Seeds contain 81% of the fruit’s antioxidants


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The achenes, or seeds, are where the vast majority of strawberries’ antioxidants can be found

Strawberry seeds, or more precisely achenes, are the main source of the fruit’s bioactive antioxidant compounds, despite being a very small fraction of the fruit. Scientists in Spain and Italy quantified the amount not only in fruits, but also in simulated digested extracts.1

High concentrations of reactive oxygen species (ROS) are dangerous for living cells, and have been linked with a number of diseases. Some bioactive compounds like vitamin C, β-carotene and some phenolic compounds – like flavonoids and anthocyanins – can neutralise ROS and may improve human health.

Achenes represent less than 1% of the total fresh weight of strawberries. Scientists found in 2005 that they contained 10 times higher antioxidant activity than the flesh.2 This new study proves that, besides being more abundant, the antioxidants in achenes have a ‘higher quality’, because they become more bioavailable after digestion.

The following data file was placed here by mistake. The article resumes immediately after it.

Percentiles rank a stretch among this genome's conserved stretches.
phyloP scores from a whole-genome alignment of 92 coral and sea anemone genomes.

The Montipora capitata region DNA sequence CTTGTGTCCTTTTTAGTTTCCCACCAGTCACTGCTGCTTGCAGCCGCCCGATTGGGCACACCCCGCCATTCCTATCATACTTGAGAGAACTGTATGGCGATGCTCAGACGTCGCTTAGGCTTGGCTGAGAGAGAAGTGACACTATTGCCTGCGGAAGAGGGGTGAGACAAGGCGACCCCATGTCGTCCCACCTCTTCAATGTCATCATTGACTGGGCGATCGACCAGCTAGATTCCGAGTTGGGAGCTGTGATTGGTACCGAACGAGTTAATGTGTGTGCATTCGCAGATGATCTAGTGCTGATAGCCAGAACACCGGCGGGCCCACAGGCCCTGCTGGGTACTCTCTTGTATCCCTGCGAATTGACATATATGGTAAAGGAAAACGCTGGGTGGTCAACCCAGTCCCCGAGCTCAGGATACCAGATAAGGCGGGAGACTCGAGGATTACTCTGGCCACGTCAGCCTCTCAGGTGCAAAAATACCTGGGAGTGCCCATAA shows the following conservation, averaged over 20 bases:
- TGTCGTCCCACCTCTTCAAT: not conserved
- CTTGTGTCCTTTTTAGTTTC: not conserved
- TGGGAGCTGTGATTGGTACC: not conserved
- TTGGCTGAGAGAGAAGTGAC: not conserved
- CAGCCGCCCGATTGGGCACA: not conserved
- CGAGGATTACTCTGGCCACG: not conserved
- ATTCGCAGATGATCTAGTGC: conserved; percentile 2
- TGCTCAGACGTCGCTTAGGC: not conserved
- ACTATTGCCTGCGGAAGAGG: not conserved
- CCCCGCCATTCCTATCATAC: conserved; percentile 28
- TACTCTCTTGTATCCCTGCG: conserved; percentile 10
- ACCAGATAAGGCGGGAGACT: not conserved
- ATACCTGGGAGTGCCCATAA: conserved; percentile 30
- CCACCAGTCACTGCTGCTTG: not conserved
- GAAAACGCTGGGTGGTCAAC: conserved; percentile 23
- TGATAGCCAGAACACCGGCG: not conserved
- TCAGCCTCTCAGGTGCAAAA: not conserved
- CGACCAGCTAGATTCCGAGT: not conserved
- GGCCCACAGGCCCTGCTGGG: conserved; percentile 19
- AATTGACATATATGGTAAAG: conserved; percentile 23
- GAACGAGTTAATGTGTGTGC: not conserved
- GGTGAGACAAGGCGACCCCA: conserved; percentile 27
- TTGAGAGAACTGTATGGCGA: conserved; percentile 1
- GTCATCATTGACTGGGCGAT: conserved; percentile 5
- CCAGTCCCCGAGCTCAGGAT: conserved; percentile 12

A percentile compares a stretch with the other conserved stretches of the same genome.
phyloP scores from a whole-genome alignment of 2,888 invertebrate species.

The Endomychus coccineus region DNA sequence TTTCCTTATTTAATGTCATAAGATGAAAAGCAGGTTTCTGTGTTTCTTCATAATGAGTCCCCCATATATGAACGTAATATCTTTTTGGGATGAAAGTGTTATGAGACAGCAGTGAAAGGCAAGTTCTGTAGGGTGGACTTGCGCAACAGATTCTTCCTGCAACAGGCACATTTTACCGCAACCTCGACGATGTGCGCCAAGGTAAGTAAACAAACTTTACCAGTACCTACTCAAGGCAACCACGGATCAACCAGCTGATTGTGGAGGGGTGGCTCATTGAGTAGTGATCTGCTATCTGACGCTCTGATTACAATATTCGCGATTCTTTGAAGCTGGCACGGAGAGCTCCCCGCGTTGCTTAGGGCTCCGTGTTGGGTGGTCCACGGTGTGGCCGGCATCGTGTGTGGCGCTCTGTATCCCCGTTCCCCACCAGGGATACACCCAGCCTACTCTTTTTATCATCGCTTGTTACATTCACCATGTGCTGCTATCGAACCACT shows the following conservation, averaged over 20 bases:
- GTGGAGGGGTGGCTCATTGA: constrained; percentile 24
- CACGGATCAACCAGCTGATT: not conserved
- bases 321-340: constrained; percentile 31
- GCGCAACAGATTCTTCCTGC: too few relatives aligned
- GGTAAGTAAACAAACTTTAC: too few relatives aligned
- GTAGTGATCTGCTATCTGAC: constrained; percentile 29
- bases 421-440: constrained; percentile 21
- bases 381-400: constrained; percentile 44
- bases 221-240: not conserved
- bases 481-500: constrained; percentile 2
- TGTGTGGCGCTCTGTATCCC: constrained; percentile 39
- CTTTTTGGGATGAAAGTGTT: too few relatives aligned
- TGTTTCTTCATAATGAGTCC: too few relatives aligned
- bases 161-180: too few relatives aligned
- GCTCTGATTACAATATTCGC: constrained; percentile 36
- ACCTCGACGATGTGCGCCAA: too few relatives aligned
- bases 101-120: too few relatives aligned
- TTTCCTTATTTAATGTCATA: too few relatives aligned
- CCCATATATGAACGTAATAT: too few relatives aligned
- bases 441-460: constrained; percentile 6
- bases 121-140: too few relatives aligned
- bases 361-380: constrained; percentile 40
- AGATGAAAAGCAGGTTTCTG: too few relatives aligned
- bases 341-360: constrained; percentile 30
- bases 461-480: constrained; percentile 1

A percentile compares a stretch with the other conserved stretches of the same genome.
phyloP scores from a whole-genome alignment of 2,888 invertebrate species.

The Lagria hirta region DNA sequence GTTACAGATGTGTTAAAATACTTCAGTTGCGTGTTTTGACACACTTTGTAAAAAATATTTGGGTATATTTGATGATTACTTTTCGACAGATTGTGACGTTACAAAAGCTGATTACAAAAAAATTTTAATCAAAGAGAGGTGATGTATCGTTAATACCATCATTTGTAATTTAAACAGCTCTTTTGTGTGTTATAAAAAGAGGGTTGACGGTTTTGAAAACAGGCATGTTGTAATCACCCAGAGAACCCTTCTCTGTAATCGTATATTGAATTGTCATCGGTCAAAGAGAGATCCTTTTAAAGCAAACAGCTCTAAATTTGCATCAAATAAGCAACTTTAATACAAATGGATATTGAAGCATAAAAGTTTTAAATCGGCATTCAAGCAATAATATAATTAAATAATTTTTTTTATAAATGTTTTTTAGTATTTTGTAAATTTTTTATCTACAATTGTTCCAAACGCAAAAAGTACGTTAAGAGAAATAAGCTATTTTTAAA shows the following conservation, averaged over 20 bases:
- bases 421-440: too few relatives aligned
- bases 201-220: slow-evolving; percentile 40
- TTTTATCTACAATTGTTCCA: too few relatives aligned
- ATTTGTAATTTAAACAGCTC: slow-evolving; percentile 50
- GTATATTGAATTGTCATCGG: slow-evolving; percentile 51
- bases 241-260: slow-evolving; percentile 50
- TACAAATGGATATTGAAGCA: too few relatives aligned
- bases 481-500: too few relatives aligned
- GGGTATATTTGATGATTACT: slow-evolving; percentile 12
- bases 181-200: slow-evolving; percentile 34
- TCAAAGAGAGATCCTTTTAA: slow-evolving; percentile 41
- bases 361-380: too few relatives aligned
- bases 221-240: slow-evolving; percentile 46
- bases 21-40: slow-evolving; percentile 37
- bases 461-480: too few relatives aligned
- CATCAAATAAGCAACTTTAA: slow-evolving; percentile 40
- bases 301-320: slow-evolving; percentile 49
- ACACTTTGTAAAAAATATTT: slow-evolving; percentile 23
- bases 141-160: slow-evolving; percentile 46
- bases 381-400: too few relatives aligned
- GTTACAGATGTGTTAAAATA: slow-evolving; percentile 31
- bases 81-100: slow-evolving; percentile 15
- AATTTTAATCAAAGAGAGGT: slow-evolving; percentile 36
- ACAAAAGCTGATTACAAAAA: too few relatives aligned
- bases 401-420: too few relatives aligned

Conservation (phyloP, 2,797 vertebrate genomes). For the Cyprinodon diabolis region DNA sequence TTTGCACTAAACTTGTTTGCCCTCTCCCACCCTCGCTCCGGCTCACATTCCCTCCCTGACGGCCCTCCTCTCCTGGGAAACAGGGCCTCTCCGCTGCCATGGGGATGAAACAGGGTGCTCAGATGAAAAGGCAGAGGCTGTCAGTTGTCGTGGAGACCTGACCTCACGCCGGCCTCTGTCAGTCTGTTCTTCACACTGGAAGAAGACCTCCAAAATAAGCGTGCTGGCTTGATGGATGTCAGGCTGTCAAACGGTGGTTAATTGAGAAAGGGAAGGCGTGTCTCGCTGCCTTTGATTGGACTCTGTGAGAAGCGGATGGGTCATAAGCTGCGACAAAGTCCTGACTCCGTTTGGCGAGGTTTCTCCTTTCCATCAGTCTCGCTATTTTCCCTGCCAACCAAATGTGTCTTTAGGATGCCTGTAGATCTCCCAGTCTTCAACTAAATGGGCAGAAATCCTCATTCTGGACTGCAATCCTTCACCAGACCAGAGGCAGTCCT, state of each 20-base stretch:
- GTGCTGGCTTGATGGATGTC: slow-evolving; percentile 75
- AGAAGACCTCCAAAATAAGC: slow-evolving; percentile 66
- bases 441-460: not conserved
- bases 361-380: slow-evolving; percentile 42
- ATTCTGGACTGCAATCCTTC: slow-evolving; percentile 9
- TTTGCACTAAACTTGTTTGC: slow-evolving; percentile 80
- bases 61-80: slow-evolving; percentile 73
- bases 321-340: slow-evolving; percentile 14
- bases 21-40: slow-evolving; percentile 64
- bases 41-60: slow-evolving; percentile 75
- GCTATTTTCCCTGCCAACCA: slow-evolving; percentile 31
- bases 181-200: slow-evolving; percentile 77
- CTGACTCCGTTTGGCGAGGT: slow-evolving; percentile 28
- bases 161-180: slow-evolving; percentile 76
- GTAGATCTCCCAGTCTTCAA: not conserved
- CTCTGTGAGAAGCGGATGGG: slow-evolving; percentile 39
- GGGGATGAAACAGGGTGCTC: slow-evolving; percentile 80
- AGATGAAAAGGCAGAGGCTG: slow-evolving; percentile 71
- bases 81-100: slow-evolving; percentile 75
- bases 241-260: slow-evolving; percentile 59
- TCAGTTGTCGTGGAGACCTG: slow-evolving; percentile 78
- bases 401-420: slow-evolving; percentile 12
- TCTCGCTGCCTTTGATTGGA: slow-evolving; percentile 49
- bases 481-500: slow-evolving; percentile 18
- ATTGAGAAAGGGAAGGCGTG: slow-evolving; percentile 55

Researchers showed that common extraction methods underestimate antioxidant levels, so they developed a new in vitro procedure that simulates gastric and intestinal digestions. Using this technique, they discovered achenes account for 81% of the antioxidant capacity of strawberries. The authors believe that achenes should be taken into account in efforts to breed healthier strawberry varieties.